By: Yukiko Sato
With grey skies and freezing temperatures, winter is a season when we all seek comfort foods. As someone originally from Hokkaido in the northern part of Japan, ramen is one of the foods I enjoyed very much as a kid. I haven’t had it for over 10 years, ever since I made the choice not to eat meat.
With ramen’s deep ﬂavors mainly coming from bones and meat of animals, is vegan ramen possible? I have experimented and came up with something that I’m pleased with. I hope you will like it too.
The chewy texture of the eggy ramen noodles is emulated by using spaghetti with baking soda added to the cooking water. (If you’re interested in the science behind how this works, check out this post by Serious Eats.)
The key to good ramen is to prepare good-quality umami-rich broth. I make my own stock using vegetable scraps but you can certainly use the ready-made version from the store. Just watch out for the sodium content and adjust the amount of soy sauce you add when preparing the soup. Also, don’t leave out the white pepper! Just a few pinches gives the soup a pleasantly spicy note.
Miso is a fermented soybean paste that contains beneﬁcial bacteria. Along with soy sauce, it adds umami ﬂavor to the soup.
2 tsp minced ginger
4-5 garlic cloves, minced
1 TBS toasted sesame oil
4 cups vegetable broth
2 TBS ground sesame seeds
1-2 TBS soy sauce
1 TBS dark miso (barley or brown rice miso) pinches of ground white pepper
1/2 lb spaghetti (or angel hair pasta)
2 TBS baking soda
1 tsp vegetable oil
1 small yellow onion, sliced in half-moons
2 cups mung bean sprouts
1/2 carrot, sliced into matchsticks
2-4 fresh shiitake mushrooms, sliced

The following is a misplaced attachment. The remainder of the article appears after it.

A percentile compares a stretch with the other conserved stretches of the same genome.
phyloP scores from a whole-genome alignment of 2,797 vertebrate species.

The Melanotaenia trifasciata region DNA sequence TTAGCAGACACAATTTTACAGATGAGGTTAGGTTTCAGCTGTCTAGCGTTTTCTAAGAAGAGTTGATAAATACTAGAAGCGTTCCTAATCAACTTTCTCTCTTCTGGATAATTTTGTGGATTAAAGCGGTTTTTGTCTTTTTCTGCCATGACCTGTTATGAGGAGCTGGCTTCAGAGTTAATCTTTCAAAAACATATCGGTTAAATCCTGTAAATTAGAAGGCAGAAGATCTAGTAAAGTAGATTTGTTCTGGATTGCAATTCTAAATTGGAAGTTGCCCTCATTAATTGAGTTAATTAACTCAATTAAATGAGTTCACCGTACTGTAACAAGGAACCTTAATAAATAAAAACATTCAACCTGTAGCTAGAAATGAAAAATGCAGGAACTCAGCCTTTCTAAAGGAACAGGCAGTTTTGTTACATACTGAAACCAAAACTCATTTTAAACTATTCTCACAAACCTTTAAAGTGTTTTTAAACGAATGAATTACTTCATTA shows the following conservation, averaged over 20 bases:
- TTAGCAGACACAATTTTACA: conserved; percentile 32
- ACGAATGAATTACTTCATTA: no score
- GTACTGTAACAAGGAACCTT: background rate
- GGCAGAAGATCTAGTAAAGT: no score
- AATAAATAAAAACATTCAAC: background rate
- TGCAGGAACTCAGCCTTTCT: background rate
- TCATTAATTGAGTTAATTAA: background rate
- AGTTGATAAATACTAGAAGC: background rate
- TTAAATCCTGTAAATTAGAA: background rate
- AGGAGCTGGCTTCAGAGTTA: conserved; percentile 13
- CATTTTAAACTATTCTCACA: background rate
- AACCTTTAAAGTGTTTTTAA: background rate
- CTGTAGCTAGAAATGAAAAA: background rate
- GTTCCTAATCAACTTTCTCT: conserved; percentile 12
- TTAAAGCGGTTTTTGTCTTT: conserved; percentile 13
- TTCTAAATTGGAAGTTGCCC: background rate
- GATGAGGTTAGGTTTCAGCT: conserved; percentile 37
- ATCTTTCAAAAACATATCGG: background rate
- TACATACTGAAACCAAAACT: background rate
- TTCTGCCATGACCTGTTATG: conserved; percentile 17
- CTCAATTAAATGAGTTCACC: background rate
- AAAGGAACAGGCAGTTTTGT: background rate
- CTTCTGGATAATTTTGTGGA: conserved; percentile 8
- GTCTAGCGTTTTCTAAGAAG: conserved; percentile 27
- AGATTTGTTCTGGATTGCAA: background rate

1 bunch scallions, sliced thin
Salt and pepper
1. To prepare the soup, sauté ginger and garlic in toasted sesame oil in a soup pot. Cook until fragrant, and then add vegetable broth. Bring to a boil, add ground sesame seeds and season with soy sauce, dark miso (mixed with some of the broth from the pot to ensure no lumps remain) and white pepper. Keep it simmering (do not boil!) so the soup stays warm until ready to serve.
2. To prepare the noodles, bring a big pot of water to boil. Make sure the pot is big enough as adding baking soda can make the boiling water ﬁzz up. Add baking soda and salt, then add the spaghetti. Cook as directed on the package, stirring often and keeping an eye on it so it doesn’t bubble over. Drain but do not rinse.
3. To prepare the topping, sauté onion in oil until translucent. Add bean sprouts, carrots and shiitake mushrooms, and cook for a few minutes. Stir in scallions and season with salt and pepper.
4. Place the cooked noodles into two bowls and pour the soup over them. Add the toppings. Optional pan fried tofu slices make a good complement that replaces chashu pork. Enjoy while hot!
Yukiko Sato is a foodie specializing in vegan and macrobiotic foods. Interested in the relationship between health and food, she created the Berkshire Vegan blog in which she shares her many delicious creations. She is also the author of The Peaceful Dessert Book.